SAP Plans to Spin Off Qualtrics Appears to be Smart Financial Engineering

The News: SAP said Sunday that it would sell some shares of its Qualtrics survey-software unit on a U.S. public market. The announcement comes less than two years after SAP announced a plan to buy Qualtrics for $8 billion, days before Qualtrics was set to go public as an independent company.

The move represents a change in direction for the German enterprise-software company not long after its leader for the past several years, Bill McDermott, left. Qualtrics was SAP’s largest acquisition to date, according to FactSet.

Analyst Take: In what seems to be a quick turn of events from the original decision to acquire Qualtrics, the company has announced to take it public again. 

This isn’t an exit per-se, but it is a deviation from the original plan to grow and nurture Qualtrics as a product under the SAP header. This brings some interesting questions, but we have seen the company change CEOs one and a half times since this acquisition and there has been a major global pandemic, both of which has steered many businesses in a new direction. 

This news came to me as somewhat of a surprise, but the more I thought about it, the more it occurred to me that this may be a really wise piece of financial engineering to raise some capital while leveraging one of the more exciting businesses within SAP’s control. 

Overall Impressions of the Spin-Off of Qualtrics

SAP made a big bet and took on a lot of debt in the pursuit of Qualtrics. The company was on a path to go public and SAP definitely strayed from its traditional cautious ways when making such a large acquisition, but with a big vision in mind. 

For SAP, this isn’t the end of Qualtrics and its commitment to customer experience, but rather a financial engineering move that would reduce the company’s debt load and possibly see the company profit substantially as the largest shareholder after the company splits off.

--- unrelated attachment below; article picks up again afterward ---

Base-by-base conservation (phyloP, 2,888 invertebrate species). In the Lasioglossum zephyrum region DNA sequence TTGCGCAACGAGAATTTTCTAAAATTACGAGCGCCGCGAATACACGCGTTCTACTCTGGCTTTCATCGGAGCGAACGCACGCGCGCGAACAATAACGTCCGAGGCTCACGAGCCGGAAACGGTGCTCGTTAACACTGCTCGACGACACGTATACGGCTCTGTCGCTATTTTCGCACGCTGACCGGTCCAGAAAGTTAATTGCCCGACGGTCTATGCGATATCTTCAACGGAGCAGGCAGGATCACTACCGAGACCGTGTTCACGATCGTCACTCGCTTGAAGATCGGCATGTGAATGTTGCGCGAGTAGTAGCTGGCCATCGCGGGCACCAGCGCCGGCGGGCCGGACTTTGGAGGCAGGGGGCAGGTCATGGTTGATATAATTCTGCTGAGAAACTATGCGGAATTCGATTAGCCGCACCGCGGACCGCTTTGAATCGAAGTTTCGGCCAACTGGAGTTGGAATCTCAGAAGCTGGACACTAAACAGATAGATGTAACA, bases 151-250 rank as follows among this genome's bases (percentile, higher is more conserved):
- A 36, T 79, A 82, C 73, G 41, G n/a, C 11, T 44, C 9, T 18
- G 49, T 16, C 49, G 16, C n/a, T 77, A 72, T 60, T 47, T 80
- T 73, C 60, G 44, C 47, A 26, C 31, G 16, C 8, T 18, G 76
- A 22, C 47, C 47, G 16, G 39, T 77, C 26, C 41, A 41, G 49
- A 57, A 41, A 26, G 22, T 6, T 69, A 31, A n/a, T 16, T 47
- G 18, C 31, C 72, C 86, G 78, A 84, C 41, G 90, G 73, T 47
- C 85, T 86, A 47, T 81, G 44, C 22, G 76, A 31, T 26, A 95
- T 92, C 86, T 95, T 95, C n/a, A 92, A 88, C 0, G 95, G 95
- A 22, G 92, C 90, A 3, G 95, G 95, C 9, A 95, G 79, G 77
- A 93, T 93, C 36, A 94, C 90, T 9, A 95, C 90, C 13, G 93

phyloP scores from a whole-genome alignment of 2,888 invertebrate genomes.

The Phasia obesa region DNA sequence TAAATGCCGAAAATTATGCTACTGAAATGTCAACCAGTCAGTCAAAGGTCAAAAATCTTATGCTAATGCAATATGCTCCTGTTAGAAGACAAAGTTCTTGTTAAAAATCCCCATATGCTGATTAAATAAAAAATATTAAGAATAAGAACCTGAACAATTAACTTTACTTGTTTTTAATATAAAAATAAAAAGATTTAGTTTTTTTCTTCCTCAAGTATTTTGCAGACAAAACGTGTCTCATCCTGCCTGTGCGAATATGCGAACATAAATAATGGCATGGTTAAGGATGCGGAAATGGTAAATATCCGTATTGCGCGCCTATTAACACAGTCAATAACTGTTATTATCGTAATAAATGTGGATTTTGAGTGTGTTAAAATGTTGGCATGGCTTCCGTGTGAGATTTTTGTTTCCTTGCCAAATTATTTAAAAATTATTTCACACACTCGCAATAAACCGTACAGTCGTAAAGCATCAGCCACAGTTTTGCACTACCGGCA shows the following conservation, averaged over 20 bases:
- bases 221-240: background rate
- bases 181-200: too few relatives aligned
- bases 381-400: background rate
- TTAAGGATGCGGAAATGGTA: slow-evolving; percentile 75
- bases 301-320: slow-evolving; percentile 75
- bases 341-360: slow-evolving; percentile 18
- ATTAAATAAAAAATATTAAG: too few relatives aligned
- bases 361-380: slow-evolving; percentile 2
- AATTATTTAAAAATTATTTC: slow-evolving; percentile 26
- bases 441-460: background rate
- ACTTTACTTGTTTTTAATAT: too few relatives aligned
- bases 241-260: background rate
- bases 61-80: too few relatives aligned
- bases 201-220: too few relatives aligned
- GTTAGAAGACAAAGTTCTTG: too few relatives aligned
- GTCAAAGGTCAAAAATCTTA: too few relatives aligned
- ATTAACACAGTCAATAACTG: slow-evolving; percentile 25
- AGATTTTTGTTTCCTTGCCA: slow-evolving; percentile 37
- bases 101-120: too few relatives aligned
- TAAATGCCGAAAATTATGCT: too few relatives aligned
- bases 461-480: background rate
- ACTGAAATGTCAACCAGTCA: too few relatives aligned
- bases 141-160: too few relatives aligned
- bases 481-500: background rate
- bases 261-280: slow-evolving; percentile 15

In some ways, this reminds me of what Michael Dell is doing with VMware. Despite the fact that Dell holds 81% of the stock, the company’s market cap doesn’t fully account for it. If Dell winds up spinning off VMware, the company will see a significant return versus the somewhat muted valuation that is being included into its market cap.

For SAP and Qualtrics it could be the same. SAP is a steady company, and its numbers are good and its growth is excitingly unexciting. Qualtrics has more of that startup feel. $8 Billion could easily become 2 or 4 or 8 times that in the market if the company operated and traded independently. 

I believe CEO Christian Klein and the SAP Board of Directors can see that and are looking at this as an opportunity to cash-in on the relatively low price paid for Qualtrics.

Futurum Research provides industry research and analysis. These columns are for educational purposes only and should not be considered in any way investment advice.

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Daniel is the CEO of The Futurum Group. Living his life at the intersection of people and technology, Daniel works with the world’s largest technology brands exploring Digital Transformation and how it is influencing the enterprise.

From the leading edge of AI to global technology policy, Daniel makes the connections between business, people and tech that are required for companies to benefit most from their technology investments. Daniel is a top 5 globally ranked industry analyst and his ideas are regularly cited or shared in television appearances by CNBC, Bloomberg, Wall Street Journal and hundreds of other sites around the world.

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